[Activity of gamma-glutamyltransferase in blood of smoking and non-smoking smelters].Przegl Lek 2010; 67(10):910-3PL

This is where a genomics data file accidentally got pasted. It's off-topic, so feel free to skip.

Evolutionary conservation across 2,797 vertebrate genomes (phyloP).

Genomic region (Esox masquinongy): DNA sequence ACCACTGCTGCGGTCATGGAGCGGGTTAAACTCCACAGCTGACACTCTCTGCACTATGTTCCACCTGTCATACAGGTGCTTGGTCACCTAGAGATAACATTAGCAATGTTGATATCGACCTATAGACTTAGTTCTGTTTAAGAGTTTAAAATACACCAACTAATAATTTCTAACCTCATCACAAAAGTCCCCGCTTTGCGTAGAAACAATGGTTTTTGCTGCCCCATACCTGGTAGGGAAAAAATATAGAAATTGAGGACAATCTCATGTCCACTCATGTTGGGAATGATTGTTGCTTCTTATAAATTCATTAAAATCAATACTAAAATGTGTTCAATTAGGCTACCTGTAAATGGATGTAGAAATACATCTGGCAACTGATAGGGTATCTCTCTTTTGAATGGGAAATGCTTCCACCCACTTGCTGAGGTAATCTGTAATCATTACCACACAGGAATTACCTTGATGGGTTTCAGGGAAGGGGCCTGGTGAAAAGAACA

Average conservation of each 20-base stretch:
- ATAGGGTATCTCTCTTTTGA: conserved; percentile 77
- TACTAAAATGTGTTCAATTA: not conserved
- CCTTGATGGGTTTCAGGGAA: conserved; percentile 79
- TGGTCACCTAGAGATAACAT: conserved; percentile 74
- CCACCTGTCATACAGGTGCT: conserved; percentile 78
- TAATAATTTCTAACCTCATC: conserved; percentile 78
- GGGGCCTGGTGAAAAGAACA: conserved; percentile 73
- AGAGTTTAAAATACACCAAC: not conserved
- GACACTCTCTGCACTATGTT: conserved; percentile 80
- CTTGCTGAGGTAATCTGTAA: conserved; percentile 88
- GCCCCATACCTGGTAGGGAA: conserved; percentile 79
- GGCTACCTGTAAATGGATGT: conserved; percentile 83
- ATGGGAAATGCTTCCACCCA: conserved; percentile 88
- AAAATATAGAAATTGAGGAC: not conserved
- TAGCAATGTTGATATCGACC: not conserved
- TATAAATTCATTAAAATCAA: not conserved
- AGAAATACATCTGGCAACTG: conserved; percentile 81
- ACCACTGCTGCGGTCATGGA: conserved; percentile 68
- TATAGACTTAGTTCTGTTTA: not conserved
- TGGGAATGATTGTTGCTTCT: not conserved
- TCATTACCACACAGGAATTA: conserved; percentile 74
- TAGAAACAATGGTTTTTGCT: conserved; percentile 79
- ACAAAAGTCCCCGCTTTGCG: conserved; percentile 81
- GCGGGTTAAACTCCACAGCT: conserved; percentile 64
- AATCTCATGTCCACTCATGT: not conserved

The liver is the critical organ in the case of a long-term occupational or environmental exposure to heavy metals and tobacco smoke. In diagnostics of liver damage useful are the methods which determine the activity of enzymes such as gamma-glutamyl-transferase (GGT). GGT is present in the liver and bile duct. In the serum is mainly from hepatic. Clinical studies have shown that GGT is highly sensitive indicator of liver damage. Increased activity is observed in acute and chronic liver disease, biliary tract, pancreas. Strong stimulus of growth in serum is alcohol consumption, exposure to heavy metals (including lead, cadmium), dioxins and pesticides. The aim of this research was to assess the influence of occupational exposure of copper-foundry workers to heavy metals (arsenic, cadmium, lead) on activity of gamma-glutamyltransferase in blood. The investigations were performed in blood and urine of 166 subjects: 101 male copper smelters and 65 non-exposed male subjects. The study protocol was approved by Local Bioethics Committee of Wroclaw Medical University (KB No: 469/2008). The data on smoking which had been obtained from a direct personal interview were verified by determination of serum cotinine concentration. Biological material collected from the control group and the smelter workers was divided into groups of non-smokers, those who smoked less than 20 cigarettes a day and those who smoked 20 or more than 20 cigarettes a day. The concentrations of lead and cadmium were determined in whole blood, whilst the level of arsenic was determined in urine. The activities of GGT were determined in blood. We have observed a significant increase in the concentrations of lead, cadmium and arsenic in blood and urine of persons from control group who smoked 20 or over 20 cigarettes a day in comparison to the non-smoking persons from control group, which suggest, that tobacco smoking increase the heavy metals concentrations in the organisms. The results showed a 9-fold increase in the concentration of lead and 10-fold elevation of arsenic level in all groups of smelters in comparison to the appropriate control groups. The highest cadmium, lead and arsenic concentrations were observed in blood and urine of copper foundry workers who smoked over 20 cigarettes per day. Occupational exposure to heavy metals resulted in an increase of GGT activity in all groups of smelters in comparison to corresponding control groups. The highest value of GGT was observed in serum of smelters who smoked 20 or over 20 cigarettes per day and it was more than 2-fold higher than the activity observed in non-smokers in the control group. Smoking 20 or more 20 cigarettes per day also increases the blood GGT activity of smelters and control group compared to the nonsmoking smelters and non-smoking control group, appropriate. The study was shown that occupational exposure to heavy metals can toxic effects on the structure of the liver, which confirms the increased of GGT activity.